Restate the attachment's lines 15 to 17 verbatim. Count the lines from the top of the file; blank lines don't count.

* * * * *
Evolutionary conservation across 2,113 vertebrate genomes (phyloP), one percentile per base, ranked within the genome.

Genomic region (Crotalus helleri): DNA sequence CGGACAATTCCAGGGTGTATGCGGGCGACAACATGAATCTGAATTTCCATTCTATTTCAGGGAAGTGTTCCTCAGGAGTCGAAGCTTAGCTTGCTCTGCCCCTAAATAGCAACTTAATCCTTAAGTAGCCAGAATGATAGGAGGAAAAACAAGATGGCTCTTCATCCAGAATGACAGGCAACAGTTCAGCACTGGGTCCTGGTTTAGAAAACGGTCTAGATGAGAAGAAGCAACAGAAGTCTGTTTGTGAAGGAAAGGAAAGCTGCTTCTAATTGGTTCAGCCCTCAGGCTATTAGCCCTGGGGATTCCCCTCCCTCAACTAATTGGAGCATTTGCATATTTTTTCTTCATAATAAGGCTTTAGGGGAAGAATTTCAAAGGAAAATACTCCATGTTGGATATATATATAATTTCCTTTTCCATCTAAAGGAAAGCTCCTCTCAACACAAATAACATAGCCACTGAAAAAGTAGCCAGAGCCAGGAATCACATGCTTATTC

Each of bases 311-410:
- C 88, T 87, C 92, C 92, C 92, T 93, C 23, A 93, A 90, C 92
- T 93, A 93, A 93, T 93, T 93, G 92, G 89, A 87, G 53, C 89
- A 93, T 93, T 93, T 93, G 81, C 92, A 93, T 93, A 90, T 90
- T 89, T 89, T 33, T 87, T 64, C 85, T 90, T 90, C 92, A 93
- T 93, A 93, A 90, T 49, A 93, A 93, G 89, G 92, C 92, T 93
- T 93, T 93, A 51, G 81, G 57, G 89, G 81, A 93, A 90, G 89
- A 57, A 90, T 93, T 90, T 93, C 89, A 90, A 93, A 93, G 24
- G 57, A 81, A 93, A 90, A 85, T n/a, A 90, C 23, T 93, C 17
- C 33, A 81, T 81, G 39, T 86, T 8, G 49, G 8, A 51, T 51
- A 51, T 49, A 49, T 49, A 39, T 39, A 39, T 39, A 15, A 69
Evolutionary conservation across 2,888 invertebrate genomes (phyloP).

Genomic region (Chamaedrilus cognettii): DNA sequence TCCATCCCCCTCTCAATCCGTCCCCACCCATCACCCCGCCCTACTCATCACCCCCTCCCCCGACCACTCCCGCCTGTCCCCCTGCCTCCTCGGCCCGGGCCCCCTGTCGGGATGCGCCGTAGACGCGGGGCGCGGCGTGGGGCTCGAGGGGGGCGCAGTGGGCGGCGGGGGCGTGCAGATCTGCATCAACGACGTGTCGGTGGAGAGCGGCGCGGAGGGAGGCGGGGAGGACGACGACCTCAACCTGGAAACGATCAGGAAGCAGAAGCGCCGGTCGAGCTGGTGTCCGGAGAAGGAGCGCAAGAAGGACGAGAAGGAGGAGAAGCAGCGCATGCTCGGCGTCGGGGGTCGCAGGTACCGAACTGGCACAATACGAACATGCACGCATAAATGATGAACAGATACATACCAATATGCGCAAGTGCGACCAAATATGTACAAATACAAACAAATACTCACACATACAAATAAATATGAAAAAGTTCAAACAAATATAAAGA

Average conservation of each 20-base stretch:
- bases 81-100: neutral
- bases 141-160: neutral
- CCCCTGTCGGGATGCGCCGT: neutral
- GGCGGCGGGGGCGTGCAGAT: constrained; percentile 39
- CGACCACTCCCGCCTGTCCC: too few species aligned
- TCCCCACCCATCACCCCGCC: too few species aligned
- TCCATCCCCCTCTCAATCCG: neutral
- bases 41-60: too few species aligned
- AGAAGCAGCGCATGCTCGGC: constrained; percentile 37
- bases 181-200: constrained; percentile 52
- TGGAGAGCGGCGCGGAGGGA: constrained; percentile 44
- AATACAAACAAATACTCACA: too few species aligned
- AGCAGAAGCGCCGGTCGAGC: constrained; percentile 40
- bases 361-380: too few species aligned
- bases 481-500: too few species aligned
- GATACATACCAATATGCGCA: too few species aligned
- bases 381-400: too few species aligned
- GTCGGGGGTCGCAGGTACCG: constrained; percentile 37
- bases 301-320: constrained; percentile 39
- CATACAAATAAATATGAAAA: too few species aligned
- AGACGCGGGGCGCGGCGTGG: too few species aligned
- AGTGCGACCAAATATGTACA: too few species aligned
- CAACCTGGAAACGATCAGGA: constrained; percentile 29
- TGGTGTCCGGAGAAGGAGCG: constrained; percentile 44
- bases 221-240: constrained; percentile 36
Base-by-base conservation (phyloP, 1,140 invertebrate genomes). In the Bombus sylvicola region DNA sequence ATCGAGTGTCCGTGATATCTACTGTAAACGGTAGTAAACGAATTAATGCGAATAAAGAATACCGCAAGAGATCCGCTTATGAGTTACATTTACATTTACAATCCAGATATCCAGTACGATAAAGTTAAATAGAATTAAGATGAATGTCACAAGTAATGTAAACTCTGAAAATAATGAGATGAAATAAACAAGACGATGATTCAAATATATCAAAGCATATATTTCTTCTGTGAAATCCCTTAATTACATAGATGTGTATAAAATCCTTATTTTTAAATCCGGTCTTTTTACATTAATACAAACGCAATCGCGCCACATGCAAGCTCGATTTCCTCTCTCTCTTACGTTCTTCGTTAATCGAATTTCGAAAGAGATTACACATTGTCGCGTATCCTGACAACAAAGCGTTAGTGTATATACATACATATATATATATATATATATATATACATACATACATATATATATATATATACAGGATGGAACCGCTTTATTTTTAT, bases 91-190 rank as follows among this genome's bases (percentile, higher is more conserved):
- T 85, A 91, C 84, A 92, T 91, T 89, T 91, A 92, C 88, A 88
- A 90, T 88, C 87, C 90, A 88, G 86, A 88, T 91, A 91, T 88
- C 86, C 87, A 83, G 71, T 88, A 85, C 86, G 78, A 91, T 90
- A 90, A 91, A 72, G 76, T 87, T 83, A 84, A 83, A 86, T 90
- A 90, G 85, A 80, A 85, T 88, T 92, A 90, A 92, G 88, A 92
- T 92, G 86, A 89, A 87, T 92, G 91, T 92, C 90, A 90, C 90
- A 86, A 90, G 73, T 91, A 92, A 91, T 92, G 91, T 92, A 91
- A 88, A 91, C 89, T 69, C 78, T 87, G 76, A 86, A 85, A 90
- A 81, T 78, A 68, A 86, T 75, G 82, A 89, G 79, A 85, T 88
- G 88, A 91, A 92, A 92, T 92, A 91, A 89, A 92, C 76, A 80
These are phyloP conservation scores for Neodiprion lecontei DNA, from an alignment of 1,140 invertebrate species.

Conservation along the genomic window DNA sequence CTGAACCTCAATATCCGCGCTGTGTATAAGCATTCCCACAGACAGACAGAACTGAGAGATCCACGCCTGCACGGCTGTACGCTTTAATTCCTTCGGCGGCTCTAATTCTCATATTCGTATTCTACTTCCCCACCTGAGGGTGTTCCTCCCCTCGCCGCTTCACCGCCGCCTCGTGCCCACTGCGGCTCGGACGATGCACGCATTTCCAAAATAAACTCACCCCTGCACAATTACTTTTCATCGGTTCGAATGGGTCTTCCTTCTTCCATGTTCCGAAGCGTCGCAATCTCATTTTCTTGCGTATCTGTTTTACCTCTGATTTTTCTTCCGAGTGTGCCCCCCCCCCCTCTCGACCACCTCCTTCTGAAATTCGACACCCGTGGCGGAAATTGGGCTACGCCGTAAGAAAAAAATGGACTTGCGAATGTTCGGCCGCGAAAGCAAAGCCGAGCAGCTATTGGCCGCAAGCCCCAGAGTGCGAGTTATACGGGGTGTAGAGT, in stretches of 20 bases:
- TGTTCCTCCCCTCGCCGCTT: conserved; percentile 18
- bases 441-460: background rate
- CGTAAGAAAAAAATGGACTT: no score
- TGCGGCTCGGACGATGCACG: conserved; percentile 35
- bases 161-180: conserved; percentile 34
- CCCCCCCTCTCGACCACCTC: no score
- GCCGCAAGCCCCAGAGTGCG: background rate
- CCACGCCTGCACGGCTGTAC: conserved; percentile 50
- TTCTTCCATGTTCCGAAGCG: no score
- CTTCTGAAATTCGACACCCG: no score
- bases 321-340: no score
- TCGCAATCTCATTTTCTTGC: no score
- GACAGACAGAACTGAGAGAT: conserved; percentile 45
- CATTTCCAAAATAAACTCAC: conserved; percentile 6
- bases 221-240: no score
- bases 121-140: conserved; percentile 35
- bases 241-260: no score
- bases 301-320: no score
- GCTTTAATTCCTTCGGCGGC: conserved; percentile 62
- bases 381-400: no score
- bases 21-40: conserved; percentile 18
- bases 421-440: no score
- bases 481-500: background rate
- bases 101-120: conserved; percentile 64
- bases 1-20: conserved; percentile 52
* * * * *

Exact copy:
Genomic region (Chamaedrilus cognettii): DNA sequence TCCATCCCCCTCTCAATCCGTCCCCACCCATCACCCCGCCCTACTCATCACCCCCTCCCCCGACCACTCCCGCCTGTCCCCCTGCCTCCTCGGCCCGGGCCCCCTGTCGGGATGCGCCGTAGACGCGGGGCGCGGCGTGGGGCTCGAGGGGGGCGCAGTGGGCGGCGGGGGCGTGCAGATCTGCATCAACGACGTGTCGGTGGAGAGCGGCGCGGAGGGAGGCGGGGAGGACGACGACCTCAACCTGGAAACGATCAGGAAGCAGAAGCGCCGGTCGAGCTGGTGTCCGGAGAAGGAGCGCAAGAAGGACGAGAAGGAGGAGAAGCAGCGCATGCTCGGCGTCGGGGGTCGCAGGTACCGAACTGGCACAATACGAACATGCACGCATAAATGATGAACAGATACATACCAATATGCGCAAGTGCGACCAAATATGTACAAATACAAACAAATACTCACACATACAAATAAATATGAAAAAGTTCAAACAAATATAAAGA

Average conservation of each 20-base stretch:
- bases 81-100: neutral